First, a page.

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Home / Market / Mark-to-market /  A tale of three REERs and why we should leave the rupee alone

As rumours of an impending devaluation of the currency swept through the markets on Thursday, subsequently denied by the finance ministry, the question for debate was: should the central bank try to depreciate the rupee?

Perhaps a look at REER, or the real effective exchange rate, will help. REER is the weighted average of a country’s currency, relative to a basket of other currencies, adjusted for inflation. By this yardstick, the Indian rupee is at its Goldilocks level, is grossly overvalued or perhaps marginally overvalued all at the same time.

How is this possible?

The Reserve Bank of India’s (RBI’s) REER based on a trade weighted 36-currency basket makes the rupee look overvalued by 13% in August, while another REER index based on a six-currency basket makes it look overvalued by just 4.9%. REER of various countries arrived at by the Bank for International Settlements (BIS) puts the rupee at just its right level as of July. Much seems to depend on the base year selected. So, take your pick.

That said, macroeconomic theory suggests that the exchange rate of any country is expected to weaken to the extent its inflation differs with its trade partners. Retail inflation is expected to average around 5% this year and the rupee has weakened by just 1.24%.

Indeed, compared to its emerging market peers, the rupee has hardly budged. Its 1.24% drop since January looks stark when most other emerging market currencies have surged by at least 5%. Most analysts forecast the rupee to fall to 69-70 per US dollar by December.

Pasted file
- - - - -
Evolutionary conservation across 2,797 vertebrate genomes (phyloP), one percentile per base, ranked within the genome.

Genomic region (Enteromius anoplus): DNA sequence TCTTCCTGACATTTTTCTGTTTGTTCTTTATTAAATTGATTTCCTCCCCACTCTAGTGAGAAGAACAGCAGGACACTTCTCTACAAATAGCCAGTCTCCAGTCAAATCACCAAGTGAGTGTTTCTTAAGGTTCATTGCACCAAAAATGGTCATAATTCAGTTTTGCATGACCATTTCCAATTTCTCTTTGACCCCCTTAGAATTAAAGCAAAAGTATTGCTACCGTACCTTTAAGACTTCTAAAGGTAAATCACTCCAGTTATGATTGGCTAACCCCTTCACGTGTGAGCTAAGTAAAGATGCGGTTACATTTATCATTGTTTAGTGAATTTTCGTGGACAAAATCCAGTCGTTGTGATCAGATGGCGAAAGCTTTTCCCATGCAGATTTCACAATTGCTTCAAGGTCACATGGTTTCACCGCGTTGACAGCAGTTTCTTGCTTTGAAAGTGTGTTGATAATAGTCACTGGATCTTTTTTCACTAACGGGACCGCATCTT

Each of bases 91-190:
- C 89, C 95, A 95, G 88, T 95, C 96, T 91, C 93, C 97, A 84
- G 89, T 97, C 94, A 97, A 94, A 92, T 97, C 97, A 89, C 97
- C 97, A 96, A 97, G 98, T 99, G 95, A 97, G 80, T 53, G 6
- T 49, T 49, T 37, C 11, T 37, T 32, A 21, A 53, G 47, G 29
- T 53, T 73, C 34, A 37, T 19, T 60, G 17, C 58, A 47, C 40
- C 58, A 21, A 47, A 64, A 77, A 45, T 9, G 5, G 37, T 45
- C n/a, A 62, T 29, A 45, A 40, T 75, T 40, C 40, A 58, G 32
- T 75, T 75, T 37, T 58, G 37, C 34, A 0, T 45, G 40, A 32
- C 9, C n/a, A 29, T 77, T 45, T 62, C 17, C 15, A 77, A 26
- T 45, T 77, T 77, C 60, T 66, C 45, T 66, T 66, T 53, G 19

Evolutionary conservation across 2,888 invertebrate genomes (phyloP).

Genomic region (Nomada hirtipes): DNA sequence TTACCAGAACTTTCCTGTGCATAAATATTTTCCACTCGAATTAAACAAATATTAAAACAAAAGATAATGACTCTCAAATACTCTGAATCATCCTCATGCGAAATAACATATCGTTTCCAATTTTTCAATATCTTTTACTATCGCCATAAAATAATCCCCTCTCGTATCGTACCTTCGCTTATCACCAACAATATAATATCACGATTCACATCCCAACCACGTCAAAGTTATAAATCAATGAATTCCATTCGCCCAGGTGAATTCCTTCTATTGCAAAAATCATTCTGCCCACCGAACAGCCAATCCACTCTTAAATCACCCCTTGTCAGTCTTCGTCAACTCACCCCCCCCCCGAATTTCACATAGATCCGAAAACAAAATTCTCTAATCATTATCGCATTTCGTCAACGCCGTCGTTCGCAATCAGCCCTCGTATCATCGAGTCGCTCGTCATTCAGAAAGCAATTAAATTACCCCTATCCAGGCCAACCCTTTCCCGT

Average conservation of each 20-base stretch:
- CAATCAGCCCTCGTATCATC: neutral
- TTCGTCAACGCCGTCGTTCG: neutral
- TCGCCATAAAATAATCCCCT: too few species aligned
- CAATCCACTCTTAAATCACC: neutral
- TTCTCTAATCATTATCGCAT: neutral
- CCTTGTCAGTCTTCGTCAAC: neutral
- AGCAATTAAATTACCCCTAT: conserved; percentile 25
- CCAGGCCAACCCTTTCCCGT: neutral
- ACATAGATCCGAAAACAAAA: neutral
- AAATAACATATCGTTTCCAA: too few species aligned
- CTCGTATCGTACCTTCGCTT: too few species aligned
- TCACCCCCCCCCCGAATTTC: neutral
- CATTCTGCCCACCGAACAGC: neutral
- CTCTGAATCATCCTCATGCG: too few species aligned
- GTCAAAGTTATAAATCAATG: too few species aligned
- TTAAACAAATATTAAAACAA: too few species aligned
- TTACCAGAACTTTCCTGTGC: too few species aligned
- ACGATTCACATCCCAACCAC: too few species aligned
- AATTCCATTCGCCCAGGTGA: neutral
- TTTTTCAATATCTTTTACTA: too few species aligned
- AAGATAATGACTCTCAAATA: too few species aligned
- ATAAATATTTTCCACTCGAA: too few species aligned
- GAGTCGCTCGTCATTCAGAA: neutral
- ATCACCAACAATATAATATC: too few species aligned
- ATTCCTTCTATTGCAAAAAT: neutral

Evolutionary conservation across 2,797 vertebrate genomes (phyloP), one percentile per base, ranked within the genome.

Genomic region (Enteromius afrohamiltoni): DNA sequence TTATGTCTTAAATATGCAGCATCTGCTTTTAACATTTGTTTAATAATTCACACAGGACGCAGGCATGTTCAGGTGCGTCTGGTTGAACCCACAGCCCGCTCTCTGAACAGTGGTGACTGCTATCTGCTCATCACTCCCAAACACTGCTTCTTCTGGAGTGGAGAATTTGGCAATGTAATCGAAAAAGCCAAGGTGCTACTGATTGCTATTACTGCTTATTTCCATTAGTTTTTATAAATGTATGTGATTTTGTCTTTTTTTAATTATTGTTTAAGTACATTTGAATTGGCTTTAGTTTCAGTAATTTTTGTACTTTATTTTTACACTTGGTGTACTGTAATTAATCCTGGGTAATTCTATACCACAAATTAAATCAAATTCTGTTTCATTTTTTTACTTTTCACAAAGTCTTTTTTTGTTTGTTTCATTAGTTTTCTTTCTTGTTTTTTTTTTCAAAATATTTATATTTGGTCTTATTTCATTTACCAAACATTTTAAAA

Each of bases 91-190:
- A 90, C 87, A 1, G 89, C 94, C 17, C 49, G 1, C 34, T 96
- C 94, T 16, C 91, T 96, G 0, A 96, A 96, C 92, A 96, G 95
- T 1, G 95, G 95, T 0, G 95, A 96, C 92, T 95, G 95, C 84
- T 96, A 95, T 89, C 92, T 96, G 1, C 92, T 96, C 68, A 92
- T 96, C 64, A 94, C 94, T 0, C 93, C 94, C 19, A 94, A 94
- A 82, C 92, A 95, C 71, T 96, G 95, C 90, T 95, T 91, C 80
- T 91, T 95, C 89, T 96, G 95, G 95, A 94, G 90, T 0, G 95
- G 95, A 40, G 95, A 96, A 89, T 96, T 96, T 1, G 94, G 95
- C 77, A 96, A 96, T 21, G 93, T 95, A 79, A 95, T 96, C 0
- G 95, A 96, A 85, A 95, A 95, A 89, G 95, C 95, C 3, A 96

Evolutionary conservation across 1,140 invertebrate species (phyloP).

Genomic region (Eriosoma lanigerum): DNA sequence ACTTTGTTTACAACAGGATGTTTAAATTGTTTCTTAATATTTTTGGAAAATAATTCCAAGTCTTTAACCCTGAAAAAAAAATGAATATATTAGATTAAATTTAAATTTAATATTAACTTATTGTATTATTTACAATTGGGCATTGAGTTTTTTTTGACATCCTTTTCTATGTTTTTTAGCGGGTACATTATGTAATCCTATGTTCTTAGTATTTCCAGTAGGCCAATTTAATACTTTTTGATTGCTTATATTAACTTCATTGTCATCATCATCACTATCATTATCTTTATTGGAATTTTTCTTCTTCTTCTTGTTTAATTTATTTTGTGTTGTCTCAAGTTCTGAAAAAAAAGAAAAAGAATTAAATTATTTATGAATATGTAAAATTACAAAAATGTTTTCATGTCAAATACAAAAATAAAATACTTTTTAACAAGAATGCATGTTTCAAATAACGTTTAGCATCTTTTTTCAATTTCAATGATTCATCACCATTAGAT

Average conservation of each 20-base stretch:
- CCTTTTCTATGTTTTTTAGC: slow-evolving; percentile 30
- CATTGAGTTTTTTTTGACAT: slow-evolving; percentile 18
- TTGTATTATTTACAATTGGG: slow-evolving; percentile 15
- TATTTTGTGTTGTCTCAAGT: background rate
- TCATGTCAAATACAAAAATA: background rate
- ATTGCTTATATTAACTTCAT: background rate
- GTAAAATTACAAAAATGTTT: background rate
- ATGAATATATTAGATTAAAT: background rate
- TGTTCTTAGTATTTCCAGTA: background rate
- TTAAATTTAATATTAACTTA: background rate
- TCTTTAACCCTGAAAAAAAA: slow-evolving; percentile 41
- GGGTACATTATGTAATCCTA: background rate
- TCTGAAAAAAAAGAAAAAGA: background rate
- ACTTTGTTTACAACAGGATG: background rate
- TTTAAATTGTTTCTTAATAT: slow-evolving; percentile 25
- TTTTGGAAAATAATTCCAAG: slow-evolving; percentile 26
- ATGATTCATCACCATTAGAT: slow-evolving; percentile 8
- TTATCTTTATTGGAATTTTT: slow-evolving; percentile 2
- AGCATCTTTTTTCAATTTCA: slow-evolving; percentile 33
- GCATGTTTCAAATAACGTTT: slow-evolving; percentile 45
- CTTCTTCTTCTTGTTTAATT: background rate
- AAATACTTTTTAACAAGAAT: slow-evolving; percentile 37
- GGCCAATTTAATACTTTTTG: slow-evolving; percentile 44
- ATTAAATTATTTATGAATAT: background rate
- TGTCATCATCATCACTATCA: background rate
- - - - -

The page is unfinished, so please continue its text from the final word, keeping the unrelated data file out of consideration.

But proponents of a sharp depreciation, including the anonymous government official on a television channel suggesting a devaluation, are ignoring two key points.

Firstly, the fall in exports has little to do with the exchange rate and more to do with depressed global trade.

Secondly, REER does not account for productivity. This is the reason even RBI does not seem to take REER seriously. In July this year, former RBI governor Raghuram Rajan pointed to this lacuna in REER and said that the rupee at that time was reasonably valued.

Any effective exchange rate measure of the rupee is bound to have limitations. Apart from that, there is high cost to unbridled intervention in the exchange rate market and RBI’s interventions over the last three years have increased manifold. Dragging the rupee down sharply will have implications for inflation which the central bank can least afford given its mandated target now.

In short, it’s best to leave the rupee to market forces. After all, a relatively stronger currency cannot look out of place when the balance of payments is in surplus.

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